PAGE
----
Park; near Budapest.
Chromogenic film is often "soft" (lacking in contrast):
many lab prints lack "sparkle." For example, I printed the
Hungarian memorial sculpture on Ilford Multigrade Warmtone paper at
the hardest grade available (5) before toning it with sulfide toner.
Digitally, contrast control is even easier, and every bit as convincing.
Getting a good, consistent image tone on color paper demands a special
printing channel for black and white and good quality control: even
then, strictly, the pictures are monochrome ("one color"),
not true black and white. Chromogenic films printed on color paper can
however look greenish, sepia, magenta, yellow, blue, or even purple,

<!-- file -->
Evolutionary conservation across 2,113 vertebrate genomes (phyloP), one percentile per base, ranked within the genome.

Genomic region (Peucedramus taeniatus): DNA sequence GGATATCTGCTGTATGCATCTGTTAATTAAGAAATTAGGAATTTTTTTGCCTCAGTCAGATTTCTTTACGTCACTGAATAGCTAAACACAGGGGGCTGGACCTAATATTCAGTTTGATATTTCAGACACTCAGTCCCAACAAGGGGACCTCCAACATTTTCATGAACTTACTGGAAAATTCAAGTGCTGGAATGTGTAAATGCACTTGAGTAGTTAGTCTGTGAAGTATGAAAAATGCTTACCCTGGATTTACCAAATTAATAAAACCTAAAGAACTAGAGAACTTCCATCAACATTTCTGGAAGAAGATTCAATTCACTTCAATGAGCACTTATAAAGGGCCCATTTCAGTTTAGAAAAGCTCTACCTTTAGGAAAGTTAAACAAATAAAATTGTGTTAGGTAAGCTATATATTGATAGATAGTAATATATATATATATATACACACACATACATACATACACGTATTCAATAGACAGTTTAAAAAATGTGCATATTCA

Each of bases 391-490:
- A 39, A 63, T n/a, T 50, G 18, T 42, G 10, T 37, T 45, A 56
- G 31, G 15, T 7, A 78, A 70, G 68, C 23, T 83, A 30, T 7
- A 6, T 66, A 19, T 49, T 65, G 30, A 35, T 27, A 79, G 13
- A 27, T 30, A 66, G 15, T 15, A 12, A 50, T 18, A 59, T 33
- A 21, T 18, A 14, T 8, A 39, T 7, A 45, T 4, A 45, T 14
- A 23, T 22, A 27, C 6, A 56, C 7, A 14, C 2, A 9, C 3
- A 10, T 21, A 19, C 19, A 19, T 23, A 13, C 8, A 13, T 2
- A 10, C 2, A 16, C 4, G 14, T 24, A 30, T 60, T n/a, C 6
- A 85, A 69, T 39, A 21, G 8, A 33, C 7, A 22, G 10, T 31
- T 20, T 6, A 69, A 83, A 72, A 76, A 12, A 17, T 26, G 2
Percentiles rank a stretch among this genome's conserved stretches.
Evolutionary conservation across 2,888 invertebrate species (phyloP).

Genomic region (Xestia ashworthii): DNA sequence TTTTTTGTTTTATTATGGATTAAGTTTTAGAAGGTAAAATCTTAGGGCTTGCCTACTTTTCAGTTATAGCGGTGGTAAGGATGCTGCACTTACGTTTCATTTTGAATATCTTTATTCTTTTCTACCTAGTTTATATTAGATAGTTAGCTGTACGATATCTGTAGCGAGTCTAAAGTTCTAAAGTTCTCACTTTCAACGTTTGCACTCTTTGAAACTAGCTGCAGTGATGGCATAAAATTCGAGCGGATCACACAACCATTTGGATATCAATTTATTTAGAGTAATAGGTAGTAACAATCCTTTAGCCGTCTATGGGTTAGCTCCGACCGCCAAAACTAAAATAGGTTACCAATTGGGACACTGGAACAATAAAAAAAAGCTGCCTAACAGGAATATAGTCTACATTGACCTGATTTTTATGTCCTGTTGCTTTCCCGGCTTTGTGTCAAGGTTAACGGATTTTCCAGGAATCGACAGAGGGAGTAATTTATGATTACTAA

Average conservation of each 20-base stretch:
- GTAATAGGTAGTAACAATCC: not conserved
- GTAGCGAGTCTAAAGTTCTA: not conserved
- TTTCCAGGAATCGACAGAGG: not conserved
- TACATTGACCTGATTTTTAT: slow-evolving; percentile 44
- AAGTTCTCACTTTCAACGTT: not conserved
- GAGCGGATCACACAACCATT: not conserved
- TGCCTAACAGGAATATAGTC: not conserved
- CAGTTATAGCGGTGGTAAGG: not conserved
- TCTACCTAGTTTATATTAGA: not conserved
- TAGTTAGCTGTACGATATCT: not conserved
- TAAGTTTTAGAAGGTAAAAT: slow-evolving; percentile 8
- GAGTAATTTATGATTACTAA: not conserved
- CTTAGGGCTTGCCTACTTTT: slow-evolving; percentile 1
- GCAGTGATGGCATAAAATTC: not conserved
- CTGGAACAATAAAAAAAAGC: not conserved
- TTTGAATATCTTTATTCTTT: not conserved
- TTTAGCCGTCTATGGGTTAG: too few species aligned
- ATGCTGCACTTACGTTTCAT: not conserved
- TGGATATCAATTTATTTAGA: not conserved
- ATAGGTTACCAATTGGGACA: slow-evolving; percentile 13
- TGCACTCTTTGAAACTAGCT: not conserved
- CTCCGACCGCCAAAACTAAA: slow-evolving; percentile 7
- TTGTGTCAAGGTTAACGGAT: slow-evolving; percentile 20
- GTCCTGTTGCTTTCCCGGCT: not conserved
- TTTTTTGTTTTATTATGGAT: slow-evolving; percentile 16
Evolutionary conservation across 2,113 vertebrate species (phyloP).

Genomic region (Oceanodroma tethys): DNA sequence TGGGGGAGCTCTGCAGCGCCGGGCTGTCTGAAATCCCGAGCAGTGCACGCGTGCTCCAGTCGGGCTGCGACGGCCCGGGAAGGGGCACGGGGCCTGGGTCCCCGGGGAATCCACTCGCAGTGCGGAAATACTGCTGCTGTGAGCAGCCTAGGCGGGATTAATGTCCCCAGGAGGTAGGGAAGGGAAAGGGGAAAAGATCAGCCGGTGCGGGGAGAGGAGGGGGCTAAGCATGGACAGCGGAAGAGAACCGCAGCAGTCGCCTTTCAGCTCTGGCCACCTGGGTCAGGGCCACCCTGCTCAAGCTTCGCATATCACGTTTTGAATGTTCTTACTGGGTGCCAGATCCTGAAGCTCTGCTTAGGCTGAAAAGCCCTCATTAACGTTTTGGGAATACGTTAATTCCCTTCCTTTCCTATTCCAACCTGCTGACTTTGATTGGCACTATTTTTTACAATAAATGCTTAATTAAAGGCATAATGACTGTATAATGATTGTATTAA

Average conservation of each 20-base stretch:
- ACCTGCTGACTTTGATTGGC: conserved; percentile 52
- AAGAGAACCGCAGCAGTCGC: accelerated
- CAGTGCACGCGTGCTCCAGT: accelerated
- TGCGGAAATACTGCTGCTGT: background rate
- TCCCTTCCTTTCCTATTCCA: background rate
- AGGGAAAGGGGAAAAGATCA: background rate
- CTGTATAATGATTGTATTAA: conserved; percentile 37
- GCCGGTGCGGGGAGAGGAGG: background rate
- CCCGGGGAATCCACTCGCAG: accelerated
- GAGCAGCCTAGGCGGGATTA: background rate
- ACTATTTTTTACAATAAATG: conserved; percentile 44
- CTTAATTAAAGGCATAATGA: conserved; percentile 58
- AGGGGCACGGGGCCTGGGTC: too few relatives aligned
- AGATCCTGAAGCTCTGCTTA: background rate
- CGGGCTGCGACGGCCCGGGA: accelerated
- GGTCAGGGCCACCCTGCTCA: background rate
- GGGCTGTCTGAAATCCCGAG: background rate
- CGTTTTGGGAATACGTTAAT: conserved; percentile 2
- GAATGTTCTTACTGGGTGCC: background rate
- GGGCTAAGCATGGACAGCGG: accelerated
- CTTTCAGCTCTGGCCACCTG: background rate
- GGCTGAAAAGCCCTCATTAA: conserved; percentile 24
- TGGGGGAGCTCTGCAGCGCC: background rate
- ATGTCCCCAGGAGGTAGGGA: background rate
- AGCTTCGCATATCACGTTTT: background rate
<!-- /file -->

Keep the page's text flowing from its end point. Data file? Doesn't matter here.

all on the same roll. Kodak has gone a long way to sort this out, and
Kodak chromogenic film processed in a good Kodak lab should give you
consistently neutral to warm image tones. Labs can get true (but still
chromogenic) black and white paper for their machines, but few bother.
In the traditional "wet" darkroom, though, you can choose
a paper that suits you: warm, neutral, or cool. Then you can tone it:
selenium for extra warmth, gold for a cooler image, sulfide for sepia,
even iron for blue, copper for red, and uranium (!) for orange. Selenium,
gold, and sulfide have the additional advantage of increasing archival
If you are a glutton for punishment you can use color paper and play
endless games on your enlarger's filters, but dye images (including
chromogenic black and white, which cannot be toned) are not as permanent
as silver or archivally toned images.
Digitally, image color can be changed very easily, but a constant problem
is metamerism (color shift under different light sources). Few ink jet
prints that look right under tungsten light will look right under daylight,
and vice versa.